Horizontal scaling

MMR's horizontal scaling is achieved through the MACHINE_ID environment variable. The default machine ID is 0, and is responsible for running background tasks. Each deployed process must have a unique machine ID, otherwise upload conflict can occur. MACHINE_ID is a number between 0 and 1023.

The MMR processes communicate with each other over Redis. All deployed MMR instances must use the same configuration files, Redis servers, and database. Once running, traffic can be routed in whatever way makes sense for your use-case. For example, routing admin APIs to machine 0, uploads to machines 1-10, downloads and thumbnails to 11-20, and everything else to 21-25.

It is typically recommended to at least move URL previews (/_matrix/media/.*/preview_url) to dedicated MMR instances. URL previews tend to have high traffic and short request times, leading to resource consumption.

Thumbnails can additionally cause higher than average memory spikes due to image manipulation. Moving thumbnails to dedicated instances is recommended.

As a general rule of thumb, for every 500 homeservers in a datacenter there should be 1 MMR instance. For example, if you have 1736 servers then there should be 4 MMR instances (3.472 rounded up).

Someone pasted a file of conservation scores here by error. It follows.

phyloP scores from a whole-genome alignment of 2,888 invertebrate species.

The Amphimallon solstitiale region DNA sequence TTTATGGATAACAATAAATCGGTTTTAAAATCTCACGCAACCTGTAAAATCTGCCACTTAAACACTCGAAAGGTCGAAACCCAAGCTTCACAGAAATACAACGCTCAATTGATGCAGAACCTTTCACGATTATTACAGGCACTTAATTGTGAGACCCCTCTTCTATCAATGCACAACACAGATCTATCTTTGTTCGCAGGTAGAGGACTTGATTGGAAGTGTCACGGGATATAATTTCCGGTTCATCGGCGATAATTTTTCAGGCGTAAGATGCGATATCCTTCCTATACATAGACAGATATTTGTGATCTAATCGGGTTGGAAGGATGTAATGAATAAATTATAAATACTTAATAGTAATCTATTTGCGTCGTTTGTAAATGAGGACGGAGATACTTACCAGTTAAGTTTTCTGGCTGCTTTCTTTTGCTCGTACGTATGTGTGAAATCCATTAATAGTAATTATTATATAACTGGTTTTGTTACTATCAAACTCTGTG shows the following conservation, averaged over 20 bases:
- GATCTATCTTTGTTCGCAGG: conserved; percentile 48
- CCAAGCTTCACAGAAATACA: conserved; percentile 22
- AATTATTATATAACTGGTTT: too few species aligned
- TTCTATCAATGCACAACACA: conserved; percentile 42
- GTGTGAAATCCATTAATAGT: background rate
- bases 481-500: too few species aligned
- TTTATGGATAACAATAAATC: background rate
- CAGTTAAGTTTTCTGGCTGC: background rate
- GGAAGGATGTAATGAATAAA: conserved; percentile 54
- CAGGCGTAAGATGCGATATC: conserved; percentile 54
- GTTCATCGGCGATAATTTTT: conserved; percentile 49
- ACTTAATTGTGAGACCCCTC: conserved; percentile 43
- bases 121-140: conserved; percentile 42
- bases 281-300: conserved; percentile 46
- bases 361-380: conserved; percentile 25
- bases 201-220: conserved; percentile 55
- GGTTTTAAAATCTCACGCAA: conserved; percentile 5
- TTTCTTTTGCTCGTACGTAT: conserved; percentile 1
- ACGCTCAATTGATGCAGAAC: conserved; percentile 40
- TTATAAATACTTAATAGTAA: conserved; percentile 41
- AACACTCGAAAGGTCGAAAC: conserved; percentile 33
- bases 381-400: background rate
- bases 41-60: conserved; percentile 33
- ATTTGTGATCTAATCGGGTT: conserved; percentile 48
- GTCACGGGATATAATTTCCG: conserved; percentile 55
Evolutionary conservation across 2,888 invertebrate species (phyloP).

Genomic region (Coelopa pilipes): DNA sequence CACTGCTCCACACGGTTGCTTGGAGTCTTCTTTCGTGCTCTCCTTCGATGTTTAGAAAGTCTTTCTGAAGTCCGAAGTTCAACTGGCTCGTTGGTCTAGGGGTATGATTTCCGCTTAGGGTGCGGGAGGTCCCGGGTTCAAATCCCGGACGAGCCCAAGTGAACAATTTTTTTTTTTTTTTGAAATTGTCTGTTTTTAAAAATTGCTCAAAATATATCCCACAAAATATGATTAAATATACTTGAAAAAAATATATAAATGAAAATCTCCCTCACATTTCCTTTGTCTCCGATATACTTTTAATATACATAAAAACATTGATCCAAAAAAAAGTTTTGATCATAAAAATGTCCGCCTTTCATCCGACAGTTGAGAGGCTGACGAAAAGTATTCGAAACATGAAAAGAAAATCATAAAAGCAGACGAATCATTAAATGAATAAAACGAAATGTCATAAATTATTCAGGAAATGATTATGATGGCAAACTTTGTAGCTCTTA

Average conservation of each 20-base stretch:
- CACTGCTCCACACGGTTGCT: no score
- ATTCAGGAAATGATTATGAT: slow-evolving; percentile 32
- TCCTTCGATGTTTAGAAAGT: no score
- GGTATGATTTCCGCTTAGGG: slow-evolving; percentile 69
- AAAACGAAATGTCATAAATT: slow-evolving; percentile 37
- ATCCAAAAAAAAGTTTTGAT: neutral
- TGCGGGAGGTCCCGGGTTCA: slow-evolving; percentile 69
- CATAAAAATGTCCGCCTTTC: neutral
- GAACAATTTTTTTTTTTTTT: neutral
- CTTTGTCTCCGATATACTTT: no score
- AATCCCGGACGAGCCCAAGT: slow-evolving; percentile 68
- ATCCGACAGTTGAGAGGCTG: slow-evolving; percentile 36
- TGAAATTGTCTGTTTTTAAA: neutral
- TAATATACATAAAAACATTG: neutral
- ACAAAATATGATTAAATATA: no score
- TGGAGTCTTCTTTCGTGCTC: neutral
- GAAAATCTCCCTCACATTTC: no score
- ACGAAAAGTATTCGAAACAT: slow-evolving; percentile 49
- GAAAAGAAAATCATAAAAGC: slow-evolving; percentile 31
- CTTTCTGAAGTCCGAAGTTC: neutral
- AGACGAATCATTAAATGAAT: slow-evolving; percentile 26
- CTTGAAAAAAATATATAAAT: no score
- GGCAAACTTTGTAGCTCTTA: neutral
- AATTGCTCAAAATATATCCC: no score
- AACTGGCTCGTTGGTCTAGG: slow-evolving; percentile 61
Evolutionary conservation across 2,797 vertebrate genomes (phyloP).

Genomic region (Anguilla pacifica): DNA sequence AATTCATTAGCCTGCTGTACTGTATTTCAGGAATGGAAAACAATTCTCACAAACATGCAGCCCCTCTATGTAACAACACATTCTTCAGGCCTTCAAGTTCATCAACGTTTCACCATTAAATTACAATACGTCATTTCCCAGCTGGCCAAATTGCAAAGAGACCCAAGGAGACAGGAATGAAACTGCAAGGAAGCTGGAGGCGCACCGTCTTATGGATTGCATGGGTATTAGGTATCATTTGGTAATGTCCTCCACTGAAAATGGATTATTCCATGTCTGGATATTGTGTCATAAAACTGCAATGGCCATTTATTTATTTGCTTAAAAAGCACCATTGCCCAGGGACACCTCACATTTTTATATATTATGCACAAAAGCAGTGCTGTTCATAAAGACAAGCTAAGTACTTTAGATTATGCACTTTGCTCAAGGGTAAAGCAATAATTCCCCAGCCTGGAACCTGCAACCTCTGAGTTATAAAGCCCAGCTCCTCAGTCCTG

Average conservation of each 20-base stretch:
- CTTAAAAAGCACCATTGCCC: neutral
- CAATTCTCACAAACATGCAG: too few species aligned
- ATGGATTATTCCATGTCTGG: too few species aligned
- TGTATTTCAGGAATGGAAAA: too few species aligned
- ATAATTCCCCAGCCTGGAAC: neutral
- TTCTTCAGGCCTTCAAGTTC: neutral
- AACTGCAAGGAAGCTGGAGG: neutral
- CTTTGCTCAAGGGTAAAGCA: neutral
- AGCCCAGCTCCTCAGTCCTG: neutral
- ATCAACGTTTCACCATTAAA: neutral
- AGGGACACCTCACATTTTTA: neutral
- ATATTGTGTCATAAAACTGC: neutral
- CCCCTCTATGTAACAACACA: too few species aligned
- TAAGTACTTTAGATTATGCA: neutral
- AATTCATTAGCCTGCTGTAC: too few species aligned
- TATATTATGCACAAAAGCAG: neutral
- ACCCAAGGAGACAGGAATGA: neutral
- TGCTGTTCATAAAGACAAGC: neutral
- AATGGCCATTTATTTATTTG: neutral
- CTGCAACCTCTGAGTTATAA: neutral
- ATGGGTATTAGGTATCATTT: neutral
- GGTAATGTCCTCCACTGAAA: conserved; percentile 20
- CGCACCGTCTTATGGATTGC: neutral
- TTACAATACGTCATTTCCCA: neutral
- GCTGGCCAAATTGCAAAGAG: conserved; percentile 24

If using file datastores, the directories must be kept in sync for all MMR instances. For example, if the logical MMR cluster is spread over 5 boxes, all 5 boxes will need to have the exact same directory contents. For this reason, it is strongly recommended to exclusively use S3 datastores when using horizontal scaling.

Upgrades & high availability

Typically in an environment where horizontal scaling is used there's also a desire for zero downtime. Typically, uploading large fleets of processes can be a challenge if uptime is a concern.

Starting with v1.3.0, MMR can run side-by-side with different versions of itself, enabling rolling upgrades and high availability infrastructure.

For a given version number X.Y.Z, the following applies:

  • A change in X indicates a breaking change to MMR. The entire cluster should be brought offline to perform the upgrade. Check the upgrade notes for further guidance on zero-downtime upgrades to this version.
  • A change in Y indicates a large but backwards compatible change to MMR. The cluster should be upgraded quickly, but does not need to be taken offline first.
  • A change in Z indicates a patch or otherwise small backwards compatible change to MMR. The cluster can be upgraded more slowly, and does not need to be taken offline first.

In all cases, ensure machine ID 0 is upgraded & restarted first. The remaining machines can be upgraded/restarted in any order.